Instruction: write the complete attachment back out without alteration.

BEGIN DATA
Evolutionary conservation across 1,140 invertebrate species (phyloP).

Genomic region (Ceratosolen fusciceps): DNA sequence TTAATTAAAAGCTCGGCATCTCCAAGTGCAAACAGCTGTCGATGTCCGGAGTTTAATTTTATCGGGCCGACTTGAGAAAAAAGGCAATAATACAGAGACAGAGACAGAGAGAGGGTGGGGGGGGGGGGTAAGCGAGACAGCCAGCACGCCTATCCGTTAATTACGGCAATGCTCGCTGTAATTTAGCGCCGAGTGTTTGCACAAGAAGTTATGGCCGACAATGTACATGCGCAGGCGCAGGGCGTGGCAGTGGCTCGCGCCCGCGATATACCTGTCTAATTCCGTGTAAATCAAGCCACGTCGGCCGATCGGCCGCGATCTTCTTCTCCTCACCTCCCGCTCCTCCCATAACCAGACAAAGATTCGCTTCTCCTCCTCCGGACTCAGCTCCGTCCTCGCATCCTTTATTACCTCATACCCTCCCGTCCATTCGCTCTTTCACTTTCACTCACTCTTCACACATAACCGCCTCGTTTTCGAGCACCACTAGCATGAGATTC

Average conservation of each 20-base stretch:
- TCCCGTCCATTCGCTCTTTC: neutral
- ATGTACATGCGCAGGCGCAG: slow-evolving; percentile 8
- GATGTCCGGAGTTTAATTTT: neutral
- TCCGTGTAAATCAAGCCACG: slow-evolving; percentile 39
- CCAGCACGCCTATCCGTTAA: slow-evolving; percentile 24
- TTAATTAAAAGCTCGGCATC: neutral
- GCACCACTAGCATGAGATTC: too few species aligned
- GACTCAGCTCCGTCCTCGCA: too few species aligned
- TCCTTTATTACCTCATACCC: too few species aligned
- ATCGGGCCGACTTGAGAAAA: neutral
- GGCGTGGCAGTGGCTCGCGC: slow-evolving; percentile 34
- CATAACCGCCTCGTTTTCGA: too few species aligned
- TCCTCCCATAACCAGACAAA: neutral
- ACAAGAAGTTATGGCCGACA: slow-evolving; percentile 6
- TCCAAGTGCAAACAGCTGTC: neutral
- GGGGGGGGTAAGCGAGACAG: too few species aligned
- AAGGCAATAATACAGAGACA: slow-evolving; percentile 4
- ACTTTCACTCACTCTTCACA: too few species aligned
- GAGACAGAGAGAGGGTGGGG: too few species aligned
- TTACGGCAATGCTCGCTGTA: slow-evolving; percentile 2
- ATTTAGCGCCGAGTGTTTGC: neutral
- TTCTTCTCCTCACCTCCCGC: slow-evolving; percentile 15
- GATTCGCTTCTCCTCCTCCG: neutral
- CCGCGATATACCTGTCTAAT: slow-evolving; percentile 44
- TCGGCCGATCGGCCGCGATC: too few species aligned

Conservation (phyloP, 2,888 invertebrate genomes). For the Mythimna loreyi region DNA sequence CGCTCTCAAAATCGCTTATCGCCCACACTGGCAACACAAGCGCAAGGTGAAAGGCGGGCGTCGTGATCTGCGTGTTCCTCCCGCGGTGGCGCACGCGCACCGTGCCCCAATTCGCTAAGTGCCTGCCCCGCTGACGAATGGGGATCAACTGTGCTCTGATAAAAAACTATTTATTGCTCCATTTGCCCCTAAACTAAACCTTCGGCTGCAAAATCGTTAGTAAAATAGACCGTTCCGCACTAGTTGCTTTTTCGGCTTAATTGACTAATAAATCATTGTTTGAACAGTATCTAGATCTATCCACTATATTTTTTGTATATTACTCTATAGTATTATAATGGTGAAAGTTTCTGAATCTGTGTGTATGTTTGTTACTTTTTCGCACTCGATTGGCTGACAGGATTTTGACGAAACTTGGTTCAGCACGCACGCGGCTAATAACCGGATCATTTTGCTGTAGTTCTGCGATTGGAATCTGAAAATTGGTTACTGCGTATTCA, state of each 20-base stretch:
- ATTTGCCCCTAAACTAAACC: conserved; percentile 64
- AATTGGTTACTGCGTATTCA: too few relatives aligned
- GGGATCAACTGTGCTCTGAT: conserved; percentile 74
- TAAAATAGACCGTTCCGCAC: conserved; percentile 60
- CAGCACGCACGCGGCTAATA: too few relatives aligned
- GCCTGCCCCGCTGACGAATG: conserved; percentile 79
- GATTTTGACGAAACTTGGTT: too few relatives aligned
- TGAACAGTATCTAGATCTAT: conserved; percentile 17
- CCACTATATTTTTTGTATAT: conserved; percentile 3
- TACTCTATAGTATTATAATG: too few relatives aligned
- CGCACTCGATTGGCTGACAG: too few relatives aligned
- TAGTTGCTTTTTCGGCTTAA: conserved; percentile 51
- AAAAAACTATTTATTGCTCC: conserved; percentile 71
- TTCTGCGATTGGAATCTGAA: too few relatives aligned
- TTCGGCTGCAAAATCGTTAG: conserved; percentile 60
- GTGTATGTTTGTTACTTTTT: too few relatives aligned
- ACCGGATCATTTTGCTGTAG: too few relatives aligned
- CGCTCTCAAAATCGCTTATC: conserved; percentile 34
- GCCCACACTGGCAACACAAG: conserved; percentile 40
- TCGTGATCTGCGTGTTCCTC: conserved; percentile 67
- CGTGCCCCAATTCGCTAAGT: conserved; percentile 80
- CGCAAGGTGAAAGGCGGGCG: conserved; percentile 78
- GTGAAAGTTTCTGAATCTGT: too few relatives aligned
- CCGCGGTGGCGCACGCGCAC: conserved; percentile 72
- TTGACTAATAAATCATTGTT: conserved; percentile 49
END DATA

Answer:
Evolutionary conservation across 1,140 invertebrate species (phyloP).

Genomic region (Ceratosolen fusciceps): DNA sequence TTAATTAAAAGCTCGGCATCTCCAAGTGCAAACAGCTGTCGATGTCCGGAGTTTAATTTTATCGGGCCGACTTGAGAAAAAAGGCAATAATACAGAGACAGAGACAGAGAGAGGGTGGGGGGGGGGGGTAAGCGAGACAGCCAGCACGCCTATCCGTTAATTACGGCAATGCTCGCTGTAATTTAGCGCCGAGTGTTTGCACAAGAAGTTATGGCCGACAATGTACATGCGCAGGCGCAGGGCGTGGCAGTGGCTCGCGCCCGCGATATACCTGTCTAATTCCGTGTAAATCAAGCCACGTCGGCCGATCGGCCGCGATCTTCTTCTCCTCACCTCCCGCTCCTCCCATAACCAGACAAAGATTCGCTTCTCCTCCTCCGGACTCAGCTCCGTCCTCGCATCCTTTATTACCTCATACCCTCCCGTCCATTCGCTCTTTCACTTTCACTCACTCTTCACACATAACCGCCTCGTTTTCGAGCACCACTAGCATGAGATTC

Average conservation of each 20-base stretch:
- TCCCGTCCATTCGCTCTTTC: neutral
- ATGTACATGCGCAGGCGCAG: slow-evolving; percentile 8
- GATGTCCGGAGTTTAATTTT: neutral
- TCCGTGTAAATCAAGCCACG: slow-evolving; percentile 39
- CCAGCACGCCTATCCGTTAA: slow-evolving; percentile 24
- TTAATTAAAAGCTCGGCATC: neutral
- GCACCACTAGCATGAGATTC: too few species aligned
- GACTCAGCTCCGTCCTCGCA: too few species aligned
- TCCTTTATTACCTCATACCC: too few species aligned
- ATCGGGCCGACTTGAGAAAA: neutral
- GGCGTGGCAGTGGCTCGCGC: slow-evolving; percentile 34
- CATAACCGCCTCGTTTTCGA: too few species aligned
- TCCTCCCATAACCAGACAAA: neutral
- ACAAGAAGTTATGGCCGACA: slow-evolving; percentile 6
- TCCAAGTGCAAACAGCTGTC: neutral
- GGGGGGGGTAAGCGAGACAG: too few species aligned
- AAGGCAATAATACAGAGACA: slow-evolving; percentile 4
- ACTTTCACTCACTCTTCACA: too few species aligned
- GAGACAGAGAGAGGGTGGGG: too few species aligned
- TTACGGCAATGCTCGCTGTA: slow-evolving; percentile 2
- ATTTAGCGCCGAGTGTTTGC: neutral
- TTCTTCTCCTCACCTCCCGC: slow-evolving; percentile 15
- GATTCGCTTCTCCTCCTCCG: neutral
- CCGCGATATACCTGTCTAAT: slow-evolving; percentile 44
- TCGGCCGATCGGCCGCGATC: too few species aligned

Conservation (phyloP, 2,888 invertebrate genomes). For the Mythimna loreyi region DNA sequence CGCTCTCAAAATCGCTTATCGCCCACACTGGCAACACAAGCGCAAGGTGAAAGGCGGGCGTCGTGATCTGCGTGTTCCTCCCGCGGTGGCGCACGCGCACCGTGCCCCAATTCGCTAAGTGCCTGCCCCGCTGACGAATGGGGATCAACTGTGCTCTGATAAAAAACTATTTATTGCTCCATTTGCCCCTAAACTAAACCTTCGGCTGCAAAATCGTTAGTAAAATAGACCGTTCCGCACTAGTTGCTTTTTCGGCTTAATTGACTAATAAATCATTGTTTGAACAGTATCTAGATCTATCCACTATATTTTTTGTATATTACTCTATAGTATTATAATGGTGAAAGTTTCTGAATCTGTGTGTATGTTTGTTACTTTTTCGCACTCGATTGGCTGACAGGATTTTGACGAAACTTGGTTCAGCACGCACGCGGCTAATAACCGGATCATTTTGCTGTAGTTCTGCGATTGGAATCTGAAAATTGGTTACTGCGTATTCA, state of each 20-base stretch:
- ATTTGCCCCTAAACTAAACC: conserved; percentile 64
- AATTGGTTACTGCGTATTCA: too few relatives aligned
- GGGATCAACTGTGCTCTGAT: conserved; percentile 74
- TAAAATAGACCGTTCCGCAC: conserved; percentile 60
- CAGCACGCACGCGGCTAATA: too few relatives aligned
- GCCTGCCCCGCTGACGAATG: conserved; percentile 79
- GATTTTGACGAAACTTGGTT: too few relatives aligned
- TGAACAGTATCTAGATCTAT: conserved; percentile 17
- CCACTATATTTTTTGTATAT: conserved; percentile 3
- TACTCTATAGTATTATAATG: too few relatives aligned
- CGCACTCGATTGGCTGACAG: too few relatives aligned
- TAGTTGCTTTTTCGGCTTAA: conserved; percentile 51
- AAAAAACTATTTATTGCTCC: conserved; percentile 71
- TTCTGCGATTGGAATCTGAA: too few relatives aligned
- TTCGGCTGCAAAATCGTTAG: conserved; percentile 60
- GTGTATGTTTGTTACTTTTT: too few relatives aligned
- ACCGGATCATTTTGCTGTAG: too few relatives aligned
- CGCTCTCAAAATCGCTTATC: conserved; percentile 34
- GCCCACACTGGCAACACAAG: conserved; percentile 40
- TCGTGATCTGCGTGTTCCTC: conserved; percentile 67
- CGTGCCCCAATTCGCTAAGT: conserved; percentile 80
- CGCAAGGTGAAAGGCGGGCG: conserved; percentile 78
- GTGAAAGTTTCTGAATCTGT: too few relatives aligned
- CCGCGGTGGCGCACGCGCAC: conserved; percentile 72
- TTGACTAATAAATCATTGTT: conserved; percentile 49